November 23 (or 30th): ??
December 28: ??
Write Up of the February 23, 2014 CDBA Meeting by Jack ConnellEvent Date: Feb 28, 2014
Once again Mike Cataldo stepped up to the plate and held this month’s meeting at his home shop . We had a good turnout of over 20 people, including one relative neophyte all the way from Oneonta!
Mike started off the meeting with a short informational talk about the August ABANA conference he will be attending. There will be lots of tail-gating and retail sales of blacksmithing goodies and Mike offered to take orders for whatever you need. He will text pictures of what he would buy for you so that you have a chance to approve or not. This discussion was proceeded by a few words from Rand Condell, the Board President at the Adirondack Folk School in Lucerne. Rand shared with us information and printed material on the variety of really fantastic courses offered at the school besides all of the Blacksmithing courses taught by the likes of John Acker, Jonathan Nedbor, Mark Aspery and Joseph Szilaski , etc.
The theme of today’s demo was making animal heads. Mike, as is his usual fashion, explained what he was about to do, why he was doing it that way and what the goal was. He is a terrific teacher. He started off with 2 pieces of ½” stock about 30” long. His plan was to simultaneously make two figures, one of which would have a long tongue, not an easy thing to do if the whole head is one piece! The first character Mike was hammering out had horns – also not easy. Turns out that the tongue belonged to a very a very interesting dragon head which Mike demonstrated and explained his steps from the first blow to the last stroke. The horned figure was a devil figure. Both figures were done well and all of the steps were clearly and patiently explained and shown by Mike.
Of Course, during, before and after, all 20 participants got a chance to catch up on each other’s gossip and consequently with all that was going on one and all had a wonderful experience thanks to the hospitality of Mike and, not to be left out, Rachel who brought the coffee and Mike’s mother, who came out with some great cookies and brownies, unfortunately after most of us had already left! However, some of the remaining few got to eat the share of those departed.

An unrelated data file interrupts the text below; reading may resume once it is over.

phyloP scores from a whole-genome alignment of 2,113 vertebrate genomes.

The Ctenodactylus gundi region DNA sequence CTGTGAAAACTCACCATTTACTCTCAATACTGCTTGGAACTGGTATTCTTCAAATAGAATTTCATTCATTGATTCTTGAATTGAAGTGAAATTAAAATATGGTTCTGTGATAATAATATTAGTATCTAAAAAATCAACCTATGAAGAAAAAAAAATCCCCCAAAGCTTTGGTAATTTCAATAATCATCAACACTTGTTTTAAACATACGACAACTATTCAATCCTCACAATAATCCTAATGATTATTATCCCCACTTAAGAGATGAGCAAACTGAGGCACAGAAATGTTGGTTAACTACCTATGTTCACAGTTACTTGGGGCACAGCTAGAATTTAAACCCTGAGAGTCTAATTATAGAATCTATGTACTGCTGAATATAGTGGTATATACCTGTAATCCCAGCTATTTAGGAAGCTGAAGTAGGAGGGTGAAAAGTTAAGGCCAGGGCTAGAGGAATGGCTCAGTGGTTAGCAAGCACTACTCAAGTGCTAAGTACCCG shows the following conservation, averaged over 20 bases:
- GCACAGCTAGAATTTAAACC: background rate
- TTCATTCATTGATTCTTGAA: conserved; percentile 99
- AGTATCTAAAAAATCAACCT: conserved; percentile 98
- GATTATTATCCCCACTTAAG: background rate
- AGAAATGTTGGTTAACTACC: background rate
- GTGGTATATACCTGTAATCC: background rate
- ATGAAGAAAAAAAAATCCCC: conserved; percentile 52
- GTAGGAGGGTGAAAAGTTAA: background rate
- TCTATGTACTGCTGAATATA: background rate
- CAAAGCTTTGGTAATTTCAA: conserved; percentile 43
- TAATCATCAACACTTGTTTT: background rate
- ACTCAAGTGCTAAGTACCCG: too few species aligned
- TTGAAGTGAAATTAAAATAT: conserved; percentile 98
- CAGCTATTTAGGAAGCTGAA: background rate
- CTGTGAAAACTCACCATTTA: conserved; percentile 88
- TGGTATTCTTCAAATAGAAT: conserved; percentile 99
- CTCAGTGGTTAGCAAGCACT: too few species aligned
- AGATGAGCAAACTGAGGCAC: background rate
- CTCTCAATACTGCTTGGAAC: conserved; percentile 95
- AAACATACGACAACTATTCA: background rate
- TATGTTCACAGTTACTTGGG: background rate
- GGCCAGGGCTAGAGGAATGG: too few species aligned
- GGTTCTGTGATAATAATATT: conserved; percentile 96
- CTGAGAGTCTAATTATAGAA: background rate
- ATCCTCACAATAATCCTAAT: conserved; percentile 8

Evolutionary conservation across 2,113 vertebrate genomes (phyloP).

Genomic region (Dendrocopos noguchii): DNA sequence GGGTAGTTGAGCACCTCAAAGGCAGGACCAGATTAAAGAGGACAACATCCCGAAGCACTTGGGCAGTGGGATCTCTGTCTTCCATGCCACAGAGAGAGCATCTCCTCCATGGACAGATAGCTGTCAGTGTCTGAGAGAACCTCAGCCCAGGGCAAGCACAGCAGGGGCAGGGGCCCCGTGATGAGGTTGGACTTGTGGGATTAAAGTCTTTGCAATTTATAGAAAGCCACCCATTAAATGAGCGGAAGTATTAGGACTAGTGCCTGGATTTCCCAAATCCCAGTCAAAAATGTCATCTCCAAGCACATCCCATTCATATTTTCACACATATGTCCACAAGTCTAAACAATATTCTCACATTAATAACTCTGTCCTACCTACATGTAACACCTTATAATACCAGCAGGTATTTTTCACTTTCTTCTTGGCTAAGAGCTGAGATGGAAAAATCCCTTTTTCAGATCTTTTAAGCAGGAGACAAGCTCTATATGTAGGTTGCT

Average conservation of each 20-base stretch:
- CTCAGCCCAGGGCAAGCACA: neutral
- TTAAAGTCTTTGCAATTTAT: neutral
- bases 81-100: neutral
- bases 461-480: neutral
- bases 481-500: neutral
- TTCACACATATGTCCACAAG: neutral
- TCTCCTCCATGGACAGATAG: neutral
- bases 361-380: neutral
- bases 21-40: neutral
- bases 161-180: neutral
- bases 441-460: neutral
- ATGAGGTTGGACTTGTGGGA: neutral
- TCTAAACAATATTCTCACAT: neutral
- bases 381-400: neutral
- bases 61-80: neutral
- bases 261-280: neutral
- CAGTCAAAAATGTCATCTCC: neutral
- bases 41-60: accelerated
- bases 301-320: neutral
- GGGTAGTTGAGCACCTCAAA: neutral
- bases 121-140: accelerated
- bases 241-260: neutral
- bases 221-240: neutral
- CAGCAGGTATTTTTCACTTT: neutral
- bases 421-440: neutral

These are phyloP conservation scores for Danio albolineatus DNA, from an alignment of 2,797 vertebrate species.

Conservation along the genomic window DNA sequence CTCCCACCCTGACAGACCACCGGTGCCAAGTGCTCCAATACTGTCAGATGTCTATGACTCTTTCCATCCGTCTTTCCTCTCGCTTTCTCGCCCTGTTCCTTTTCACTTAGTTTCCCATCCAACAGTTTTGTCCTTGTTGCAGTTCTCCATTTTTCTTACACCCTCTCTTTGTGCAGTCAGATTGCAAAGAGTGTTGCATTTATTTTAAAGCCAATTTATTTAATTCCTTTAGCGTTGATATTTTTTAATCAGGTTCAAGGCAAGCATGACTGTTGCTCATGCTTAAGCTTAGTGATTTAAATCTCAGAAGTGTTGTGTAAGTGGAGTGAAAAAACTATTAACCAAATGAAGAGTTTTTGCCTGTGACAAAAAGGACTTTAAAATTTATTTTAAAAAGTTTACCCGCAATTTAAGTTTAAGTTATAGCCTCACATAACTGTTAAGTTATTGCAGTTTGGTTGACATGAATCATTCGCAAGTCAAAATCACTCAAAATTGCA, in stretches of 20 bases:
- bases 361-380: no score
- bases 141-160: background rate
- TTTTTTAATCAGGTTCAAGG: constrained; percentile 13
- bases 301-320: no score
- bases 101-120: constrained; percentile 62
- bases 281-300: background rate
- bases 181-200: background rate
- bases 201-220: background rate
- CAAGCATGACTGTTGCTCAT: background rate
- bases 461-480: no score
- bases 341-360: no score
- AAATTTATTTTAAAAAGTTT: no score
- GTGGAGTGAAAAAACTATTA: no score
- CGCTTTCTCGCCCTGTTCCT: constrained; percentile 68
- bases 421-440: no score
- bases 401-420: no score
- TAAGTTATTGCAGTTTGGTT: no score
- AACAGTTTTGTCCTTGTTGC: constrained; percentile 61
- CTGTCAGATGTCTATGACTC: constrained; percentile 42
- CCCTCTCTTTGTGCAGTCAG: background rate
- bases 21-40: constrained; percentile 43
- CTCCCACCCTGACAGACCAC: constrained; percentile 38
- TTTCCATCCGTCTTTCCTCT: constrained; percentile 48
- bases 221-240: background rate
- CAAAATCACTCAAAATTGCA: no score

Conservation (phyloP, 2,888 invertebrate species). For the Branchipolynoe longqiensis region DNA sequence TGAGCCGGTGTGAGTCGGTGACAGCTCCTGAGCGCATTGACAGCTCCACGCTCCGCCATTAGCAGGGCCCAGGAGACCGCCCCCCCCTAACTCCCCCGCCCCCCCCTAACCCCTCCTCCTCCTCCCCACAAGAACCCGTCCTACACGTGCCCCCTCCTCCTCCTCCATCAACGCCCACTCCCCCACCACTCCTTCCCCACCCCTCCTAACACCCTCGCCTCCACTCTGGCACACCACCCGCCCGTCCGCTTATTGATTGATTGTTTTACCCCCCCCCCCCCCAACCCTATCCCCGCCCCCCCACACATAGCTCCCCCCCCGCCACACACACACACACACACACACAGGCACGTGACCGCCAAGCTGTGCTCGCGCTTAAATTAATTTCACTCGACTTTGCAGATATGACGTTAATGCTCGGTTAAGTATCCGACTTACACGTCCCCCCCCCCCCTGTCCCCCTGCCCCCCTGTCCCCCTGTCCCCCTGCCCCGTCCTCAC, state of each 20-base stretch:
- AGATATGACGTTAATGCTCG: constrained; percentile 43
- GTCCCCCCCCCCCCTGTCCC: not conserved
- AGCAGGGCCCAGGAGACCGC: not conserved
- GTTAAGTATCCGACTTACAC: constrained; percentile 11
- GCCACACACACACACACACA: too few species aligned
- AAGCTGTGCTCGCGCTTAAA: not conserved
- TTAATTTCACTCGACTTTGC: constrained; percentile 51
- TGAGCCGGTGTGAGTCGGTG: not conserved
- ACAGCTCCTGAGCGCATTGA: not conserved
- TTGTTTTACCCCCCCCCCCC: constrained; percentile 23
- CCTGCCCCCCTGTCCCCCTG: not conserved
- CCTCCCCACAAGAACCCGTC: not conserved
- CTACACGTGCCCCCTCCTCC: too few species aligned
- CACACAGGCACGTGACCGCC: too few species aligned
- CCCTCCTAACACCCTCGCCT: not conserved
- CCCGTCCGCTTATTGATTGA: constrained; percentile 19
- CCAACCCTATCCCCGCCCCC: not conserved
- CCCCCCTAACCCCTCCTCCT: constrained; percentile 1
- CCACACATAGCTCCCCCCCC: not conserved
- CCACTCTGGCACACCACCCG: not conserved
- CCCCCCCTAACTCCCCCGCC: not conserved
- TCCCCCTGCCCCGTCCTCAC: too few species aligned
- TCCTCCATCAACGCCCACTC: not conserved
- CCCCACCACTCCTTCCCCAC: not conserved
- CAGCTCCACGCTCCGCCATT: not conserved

Mark your calendars for our next meeting is at Pat’s Forge at Normanskill Farm in Albany on Sunday, March 30 from 12-4+-. Gil Bullock will be demonstrating how to temper and harden steel – something Gil knows quite a bit about. This will be followed up with the usual green coal opportunity for new members and neophytes to try their hands at forging iron. Keep in mind; these folks get first dibs on the green coal session! See you on the 30th.
looking for people interested in a propane forge burnerEvent Date: Feb 5, 2014
I have recently acquired plans for building a very nice and simple naturally aspirated propane forge burner. I will be making at least one for myself. if there is anyone interested, I can make more. I'm not looking for any commitments, I just need to know if anyone might be interested. Please let me know, my email is firstname.lastname@example.org. I can come up with cost and configuration etc. let me know…